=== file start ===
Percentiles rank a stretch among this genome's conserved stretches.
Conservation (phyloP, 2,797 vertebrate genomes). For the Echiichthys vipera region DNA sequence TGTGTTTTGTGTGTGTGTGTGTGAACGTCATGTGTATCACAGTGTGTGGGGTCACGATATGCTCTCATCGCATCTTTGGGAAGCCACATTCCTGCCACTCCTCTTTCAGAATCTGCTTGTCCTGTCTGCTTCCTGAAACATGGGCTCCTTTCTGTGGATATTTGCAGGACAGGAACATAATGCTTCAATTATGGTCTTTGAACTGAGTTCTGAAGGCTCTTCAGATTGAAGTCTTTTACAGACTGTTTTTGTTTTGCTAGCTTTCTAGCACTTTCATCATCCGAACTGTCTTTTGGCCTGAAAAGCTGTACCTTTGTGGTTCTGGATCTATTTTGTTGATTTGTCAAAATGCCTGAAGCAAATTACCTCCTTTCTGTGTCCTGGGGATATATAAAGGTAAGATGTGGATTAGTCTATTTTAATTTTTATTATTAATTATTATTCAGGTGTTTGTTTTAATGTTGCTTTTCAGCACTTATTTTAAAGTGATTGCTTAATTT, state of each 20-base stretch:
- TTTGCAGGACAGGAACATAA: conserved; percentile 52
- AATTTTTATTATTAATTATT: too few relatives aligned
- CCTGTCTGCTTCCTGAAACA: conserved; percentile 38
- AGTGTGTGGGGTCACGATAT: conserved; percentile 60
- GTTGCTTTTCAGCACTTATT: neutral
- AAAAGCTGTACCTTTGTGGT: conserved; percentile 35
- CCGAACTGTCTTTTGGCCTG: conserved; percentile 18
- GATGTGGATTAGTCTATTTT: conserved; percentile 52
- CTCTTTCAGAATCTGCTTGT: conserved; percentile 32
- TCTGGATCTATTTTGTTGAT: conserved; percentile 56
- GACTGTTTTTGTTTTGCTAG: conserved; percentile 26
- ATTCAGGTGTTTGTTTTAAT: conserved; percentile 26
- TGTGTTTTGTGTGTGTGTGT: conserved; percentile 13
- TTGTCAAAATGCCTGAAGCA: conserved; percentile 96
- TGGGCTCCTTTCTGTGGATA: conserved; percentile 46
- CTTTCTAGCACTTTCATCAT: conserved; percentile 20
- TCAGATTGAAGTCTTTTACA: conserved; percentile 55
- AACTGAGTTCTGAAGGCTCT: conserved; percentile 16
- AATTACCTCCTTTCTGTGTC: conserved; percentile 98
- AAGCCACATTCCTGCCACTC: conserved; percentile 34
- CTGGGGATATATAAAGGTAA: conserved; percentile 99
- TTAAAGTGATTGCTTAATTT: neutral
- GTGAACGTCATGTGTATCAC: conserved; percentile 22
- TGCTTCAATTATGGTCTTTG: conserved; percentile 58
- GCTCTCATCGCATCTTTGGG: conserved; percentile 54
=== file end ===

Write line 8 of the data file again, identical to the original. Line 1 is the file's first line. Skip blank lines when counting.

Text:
- AAAAGCTGTACCTTTGTGGT: conserved; percentile 35